Vodafone and famous mum, solo artist, radio presenter and Spice Girl Emma Bunton have joined forces to launch the Vodafone Digital Family Pledge – a fun online tool that helps families create tech ground rules together and then turns them into their very own family pledge.
The free, personalised and interactive activity helps families to set their digital ‘house rules’ together in an easy, fun way with the pledge covering everything from rules about devices at the dinner table to how they will use social media, with all family members agreeing to stick to it – parents included! The online tool encourages positive conversations about the role of technology in a family’s life.
The tool was launched after new research looking into the digital wellbeing of families in the UK, commissioned by Vodafone in partnership with YouGov, revealed that 54% of parents say they aren’t aware of what their children are doing online; yet they don’t feel prepared to have conversations as a family, with almost four in 10 parents stating that they’ve never been given advice on their children’s online behaviour. Four in 10 (40%) of parents also worry that their children are hiding online activity from them, with this rising to over half (52%) for parents of older children (12-16 years).
Vodafone challenged the Bunton-Jones family to take the Digital Family Pledge and make a commitment to each other about how they will use tech and act online.
Emma says: “Doing the Digital Family Pledge was a really simple way of getting up to speed on the latest facts, sparking a conversation and agreeing some boundaries together – Jade and I included! The kids are at that age where they want to play with new apps and games and are getting more interested in social media. At the end of the day, it’s about being open and finding the right balance and the Pledge is a great way to help families do this.”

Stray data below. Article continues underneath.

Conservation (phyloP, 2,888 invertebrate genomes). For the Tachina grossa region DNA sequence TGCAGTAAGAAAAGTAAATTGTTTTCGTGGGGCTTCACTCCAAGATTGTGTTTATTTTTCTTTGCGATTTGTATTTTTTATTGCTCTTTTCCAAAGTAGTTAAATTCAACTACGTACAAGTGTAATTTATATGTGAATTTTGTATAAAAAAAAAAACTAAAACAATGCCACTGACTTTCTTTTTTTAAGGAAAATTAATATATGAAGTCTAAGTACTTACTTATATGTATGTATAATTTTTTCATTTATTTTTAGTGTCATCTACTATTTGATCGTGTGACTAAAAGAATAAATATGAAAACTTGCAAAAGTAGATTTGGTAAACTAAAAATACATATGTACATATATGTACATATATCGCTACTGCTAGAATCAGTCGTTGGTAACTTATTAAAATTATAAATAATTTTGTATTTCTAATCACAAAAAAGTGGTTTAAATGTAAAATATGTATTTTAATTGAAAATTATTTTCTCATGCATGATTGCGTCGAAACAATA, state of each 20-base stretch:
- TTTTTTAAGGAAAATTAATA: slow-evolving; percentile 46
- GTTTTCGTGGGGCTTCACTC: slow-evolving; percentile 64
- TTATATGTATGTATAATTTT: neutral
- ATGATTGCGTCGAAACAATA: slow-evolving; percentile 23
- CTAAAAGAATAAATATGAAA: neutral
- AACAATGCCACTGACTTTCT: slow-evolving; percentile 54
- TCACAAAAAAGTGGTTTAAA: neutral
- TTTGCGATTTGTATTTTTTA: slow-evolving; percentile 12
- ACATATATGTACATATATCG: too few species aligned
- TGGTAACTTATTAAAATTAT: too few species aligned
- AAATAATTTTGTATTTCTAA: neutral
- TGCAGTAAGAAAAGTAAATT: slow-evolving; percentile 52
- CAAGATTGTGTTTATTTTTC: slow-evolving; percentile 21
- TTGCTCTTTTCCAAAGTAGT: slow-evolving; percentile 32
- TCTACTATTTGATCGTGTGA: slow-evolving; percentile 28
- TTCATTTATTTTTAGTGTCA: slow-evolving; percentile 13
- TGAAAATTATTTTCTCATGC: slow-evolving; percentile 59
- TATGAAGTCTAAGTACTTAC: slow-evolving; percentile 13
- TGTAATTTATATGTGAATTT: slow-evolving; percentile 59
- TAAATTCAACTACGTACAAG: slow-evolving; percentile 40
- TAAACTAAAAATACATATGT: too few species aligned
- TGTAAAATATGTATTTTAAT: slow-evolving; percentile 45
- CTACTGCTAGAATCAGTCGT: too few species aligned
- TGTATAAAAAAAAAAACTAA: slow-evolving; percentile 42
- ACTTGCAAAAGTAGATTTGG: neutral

Here are Emma’s top tips on how to she makes it work for her family:
1. Set ground rules as a family
My first tip would be to set ground rules as a family. Using the pledge helped us to work as a family to decide what the rules should be together, so we weren’t just dictating them to Beau and Tate. It also got me and my partner, Jade, to think about our own habits.
2. Use tech together
Instead of worrying so much about what our kids are doing online we now try to get involved. It’s impossible to be there all the time, but we might watch YouTube videos together or Jade and Beau will game online.
3. Quality over quantity
I used to think that it was all about managing the time the kids spent online. But I’ve realised it’s more important to focus on what they’re doing online rather than the exact amount of time spent. If they’re watching and playing the right stuff, it can be really educational and beneficial to their development.
4. Lead by example
It’s not just about the children, I realise that Jade and I are guilty of sneaking a look at our phones at the table or getting distracted by work emails. We’re using the Digital Pledge to set limits for ourselves too!
5. Be kind online
Being in the spotlight, I’ve had plenty of experience with people being unkind online and I’ve worried about what Beau and Tate see there. My final tip is to remind everyone that they need to think about what they say online remember that there’s a person at the other end of the screen who might be upset by unkind comments.
Vodafone’s Digital Parenting is a free resource that offers the latest information and advice from researchers, psychologists and tech savvy parents. Launched as a free print magazine for schools, local authorities and GPs surgeries in 2012, and available online, Digital Parenting has served as an easy-to-digest resource for families for almost a decade.
The Digital Family Pledge is available now at www.vodafone.co.uk/familypledge. To request a copy of Digital Parenting magazine, see Emma Bunton’s tips on finding a good digital-life balance or find out more about the Digital Parenting workshops and in-store tech masterclasses near you please visit www.vodafone.co.uk/digitalparenting.